But it is no secret that marketing budgets have seen a big shift in the last few years. While marketing budgets have remained flat for the past few years dollars have moved out ofÂ third-party media (paid media), and into owned and earned media. This trend may have gone too far. Â In a study my company did earlier earlier this year that measured the marketing effectiveness of 34 companies in a B2B market and foundÂ that marketing was effective with an average of 55.6 percent of current customers, but only with 10.6 percent of non-customers.
There is a real case to be made for the benefits of third-party media. The more important winning new customers is for marketers, the more important third-party media becomes. I we can reposition what we sell from being "the media you have to pay for" to being "the media that best communicates with NEW customers" our media sales job will get easier.Â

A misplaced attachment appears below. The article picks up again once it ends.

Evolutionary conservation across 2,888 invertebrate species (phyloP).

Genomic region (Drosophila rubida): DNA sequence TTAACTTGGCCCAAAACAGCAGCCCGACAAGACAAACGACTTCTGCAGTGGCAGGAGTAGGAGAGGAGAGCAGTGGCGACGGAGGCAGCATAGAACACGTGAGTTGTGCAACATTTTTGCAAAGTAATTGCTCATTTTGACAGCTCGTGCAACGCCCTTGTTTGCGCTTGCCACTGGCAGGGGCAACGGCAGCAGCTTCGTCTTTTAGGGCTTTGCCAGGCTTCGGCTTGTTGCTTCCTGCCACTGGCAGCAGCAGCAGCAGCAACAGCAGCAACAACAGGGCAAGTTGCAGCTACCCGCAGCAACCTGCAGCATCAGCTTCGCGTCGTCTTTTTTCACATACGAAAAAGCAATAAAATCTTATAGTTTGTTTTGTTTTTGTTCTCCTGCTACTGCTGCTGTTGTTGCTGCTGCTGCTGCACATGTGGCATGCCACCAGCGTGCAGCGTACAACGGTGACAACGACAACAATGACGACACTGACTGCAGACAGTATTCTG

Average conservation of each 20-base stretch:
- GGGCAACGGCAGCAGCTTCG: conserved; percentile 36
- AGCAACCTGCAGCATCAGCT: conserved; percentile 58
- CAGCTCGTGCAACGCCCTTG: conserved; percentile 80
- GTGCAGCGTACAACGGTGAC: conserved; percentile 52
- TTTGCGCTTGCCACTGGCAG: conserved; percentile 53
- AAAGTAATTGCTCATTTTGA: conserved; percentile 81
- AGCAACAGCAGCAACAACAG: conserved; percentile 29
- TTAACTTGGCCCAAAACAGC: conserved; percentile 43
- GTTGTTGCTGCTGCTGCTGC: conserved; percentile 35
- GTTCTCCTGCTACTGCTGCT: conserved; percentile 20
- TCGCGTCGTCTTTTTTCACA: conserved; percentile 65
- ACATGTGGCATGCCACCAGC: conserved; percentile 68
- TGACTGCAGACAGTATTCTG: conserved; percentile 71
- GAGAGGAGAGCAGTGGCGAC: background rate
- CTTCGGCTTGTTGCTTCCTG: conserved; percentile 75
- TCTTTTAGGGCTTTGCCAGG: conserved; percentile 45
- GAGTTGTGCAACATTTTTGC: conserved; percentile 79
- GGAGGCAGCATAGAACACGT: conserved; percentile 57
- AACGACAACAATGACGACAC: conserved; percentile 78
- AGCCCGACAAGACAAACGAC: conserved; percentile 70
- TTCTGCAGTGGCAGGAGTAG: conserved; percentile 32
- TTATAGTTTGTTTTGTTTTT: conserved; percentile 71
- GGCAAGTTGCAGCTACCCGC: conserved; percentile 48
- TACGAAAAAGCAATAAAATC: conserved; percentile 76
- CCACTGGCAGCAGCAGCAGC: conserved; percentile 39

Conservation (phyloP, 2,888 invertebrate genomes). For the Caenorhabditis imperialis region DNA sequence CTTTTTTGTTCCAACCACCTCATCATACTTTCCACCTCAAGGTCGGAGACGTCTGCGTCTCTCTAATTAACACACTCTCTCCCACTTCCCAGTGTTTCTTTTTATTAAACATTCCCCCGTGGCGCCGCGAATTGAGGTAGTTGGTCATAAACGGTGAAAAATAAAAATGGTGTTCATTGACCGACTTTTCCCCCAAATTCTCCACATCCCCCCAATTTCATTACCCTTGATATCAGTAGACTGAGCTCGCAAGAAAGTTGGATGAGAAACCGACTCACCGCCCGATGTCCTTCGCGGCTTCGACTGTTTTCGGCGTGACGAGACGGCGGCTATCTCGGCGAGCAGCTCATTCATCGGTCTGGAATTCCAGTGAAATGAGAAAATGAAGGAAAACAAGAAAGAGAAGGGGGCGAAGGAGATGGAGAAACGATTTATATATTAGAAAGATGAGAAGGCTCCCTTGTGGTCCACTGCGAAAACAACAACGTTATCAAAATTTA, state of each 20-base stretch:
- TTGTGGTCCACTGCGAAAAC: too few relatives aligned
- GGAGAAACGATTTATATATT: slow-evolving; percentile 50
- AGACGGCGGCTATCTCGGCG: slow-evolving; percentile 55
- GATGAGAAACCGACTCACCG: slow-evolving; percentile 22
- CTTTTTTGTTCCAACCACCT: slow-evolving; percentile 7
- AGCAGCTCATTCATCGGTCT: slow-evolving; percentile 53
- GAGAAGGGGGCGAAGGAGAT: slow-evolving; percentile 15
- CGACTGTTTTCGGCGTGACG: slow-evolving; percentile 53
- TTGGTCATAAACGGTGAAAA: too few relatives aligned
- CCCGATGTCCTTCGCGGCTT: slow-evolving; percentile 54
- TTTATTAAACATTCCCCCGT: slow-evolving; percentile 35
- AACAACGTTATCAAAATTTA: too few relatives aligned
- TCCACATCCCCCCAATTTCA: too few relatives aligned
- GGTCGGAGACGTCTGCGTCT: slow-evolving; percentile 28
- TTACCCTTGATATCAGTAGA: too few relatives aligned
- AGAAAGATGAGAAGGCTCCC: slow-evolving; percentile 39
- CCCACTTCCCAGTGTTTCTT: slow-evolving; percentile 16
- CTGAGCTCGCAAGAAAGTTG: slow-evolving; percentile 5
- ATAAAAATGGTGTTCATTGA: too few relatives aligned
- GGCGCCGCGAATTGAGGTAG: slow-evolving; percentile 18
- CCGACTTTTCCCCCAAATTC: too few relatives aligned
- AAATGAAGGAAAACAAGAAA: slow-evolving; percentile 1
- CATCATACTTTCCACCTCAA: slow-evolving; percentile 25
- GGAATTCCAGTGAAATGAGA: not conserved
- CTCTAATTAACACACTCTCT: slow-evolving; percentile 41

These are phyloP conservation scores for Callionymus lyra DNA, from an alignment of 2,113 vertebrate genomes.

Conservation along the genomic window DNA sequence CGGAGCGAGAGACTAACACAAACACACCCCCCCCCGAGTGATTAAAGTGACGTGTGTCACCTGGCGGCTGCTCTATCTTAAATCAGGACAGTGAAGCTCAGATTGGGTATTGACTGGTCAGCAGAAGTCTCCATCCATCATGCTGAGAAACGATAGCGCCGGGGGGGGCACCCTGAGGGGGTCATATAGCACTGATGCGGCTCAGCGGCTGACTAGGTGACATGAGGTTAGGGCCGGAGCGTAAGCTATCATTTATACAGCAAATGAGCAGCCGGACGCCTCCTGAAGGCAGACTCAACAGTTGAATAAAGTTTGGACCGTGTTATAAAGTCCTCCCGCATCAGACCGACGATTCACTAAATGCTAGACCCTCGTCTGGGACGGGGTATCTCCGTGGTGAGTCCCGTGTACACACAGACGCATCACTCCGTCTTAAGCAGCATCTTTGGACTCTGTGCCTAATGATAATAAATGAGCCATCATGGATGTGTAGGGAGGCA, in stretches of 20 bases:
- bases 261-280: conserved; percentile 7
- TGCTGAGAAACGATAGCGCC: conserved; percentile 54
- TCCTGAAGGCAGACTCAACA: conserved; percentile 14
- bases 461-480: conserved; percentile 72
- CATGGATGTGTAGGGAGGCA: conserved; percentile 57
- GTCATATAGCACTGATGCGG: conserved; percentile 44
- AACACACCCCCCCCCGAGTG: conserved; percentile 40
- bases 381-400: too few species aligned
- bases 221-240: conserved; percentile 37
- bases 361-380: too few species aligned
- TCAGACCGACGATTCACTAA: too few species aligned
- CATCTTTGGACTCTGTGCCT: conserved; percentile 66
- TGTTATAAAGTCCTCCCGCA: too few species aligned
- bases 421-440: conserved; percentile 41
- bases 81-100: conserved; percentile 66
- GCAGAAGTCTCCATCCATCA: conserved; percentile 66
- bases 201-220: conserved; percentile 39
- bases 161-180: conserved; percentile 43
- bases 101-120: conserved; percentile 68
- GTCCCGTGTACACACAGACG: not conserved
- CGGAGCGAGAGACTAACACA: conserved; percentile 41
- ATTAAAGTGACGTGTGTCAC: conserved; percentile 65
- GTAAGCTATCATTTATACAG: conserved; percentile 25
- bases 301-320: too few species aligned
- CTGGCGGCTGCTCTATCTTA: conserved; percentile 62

For much of the last year, my colleagues and I have been working through a redesign of the home page of our flagship site, TheAtlantic.com. From whiteboard sketches and Google docs to Dunkinâ€™ Donuts and the occasional conference-call squabble, we completed the project thanks to the standard tools of 21st-century workplace collaboration.What was surprising, though, is how quickly the undertaking turned from â€śsprucing up the home pageâ€ť to â€śwhat is our mission and how should we achieve it?â€ť Midway through the process, in fact, we sought to avoid referring to the project as a redesign at all. That seemed to trivialize it, suggesting a facelift or a fresh coat of paint. The goal, we realized, was more strategic than aesthetic.As it should be. A lot had changed since we last revamped the home page in early 2010. Perhaps the biggest difference was the size of the audience, which grew from 3.8 million monthly unique visitors in February 2010 to 12.5 million in October 2012 (Omniture). Likewise, we have about three times more daily visits to the home page than we did back then. For all the side-door social and search referrals (which are by far the major drivers of our audience), the home page still claims between 15 and 20 percent of our daily page views. Now that it was attracting nearly 300,000 visits a day, we needed to serve those readers better.The goals we set out to accomplish, listed below, are hardly unique to The Atlantic. But familiar growing pains are not necessarily any easier to soothe. We tried, quite deliberately, to use the design process to fix problems and improve user experience. The mission included:â€˘ Give the home page more visual oomph. We went with a larger lead photo and lead headline, and allocated more real estate to promoting our visual features, â€śIn Focusâ€ť (our photo section) and video. We also adopted new typefaces and a cleaner look. I may sound confused; I just said a few paragraphs ago that the mission of the project was strategic, not aesthetic. Thatâ€™s true, but one strategic goal was to flex some visual muscle â€“ to reflect the more visual nature of the site, to keep pace with other sites that publish much larger home page photos than we do even now, and to ensure the focus of the page didnâ€™t shift too far toward ever-more sophisticated and visually emphatic ads.â€˘ Drive readers to the interior pages of the site. Six months ago, I wrote in this space that the home page matters, â€śbut not, perhaps, for the reasons you may think.â€ť The argument was that the home page is critical for conveying the sensibility and values of a site, for serving as a statement of the brand. So the page mattered even if it wasnâ€™t triggering very many clicks, at least relative to social and search. True, but why not optimize the page (and all our pages) to drive depth? With the new design, we have introduced skyboxes on all pages as well as what we call the Belt on the second screen of the home page. Now weâ€™re promoting 18 stories on the first screen and a half, compared to 13 before. To our eyes, at least, the page doesnâ€™t seem busier. â€˘ Fight the tyranny of the â€śright rail.â€ť The clickstream data shows that the standard right column of a page has become easy for readers to overlook. That long gutter is a line that eyeballs just donâ€™t cross. Unhappy about giving up 40 percent of our page, we decided to reclaim that real estate as a place for compelling content. To do that effectively, we got rid of the gutter.â€˘ Make the bottom half of the page more dynamic. In the 2010 redesign, we tried to make the top of the page look sharp. But we failed to require the same ambition of the rest of the page. One exercise we've been going through in the last year: call up a site, scroll down one or two screens, and then ask ourselves, How does that look? More and more we came to admire those sites that put real effort into the second, third, and fourth screens down. So we've tried to bring strong design to the whole page, not just to the top.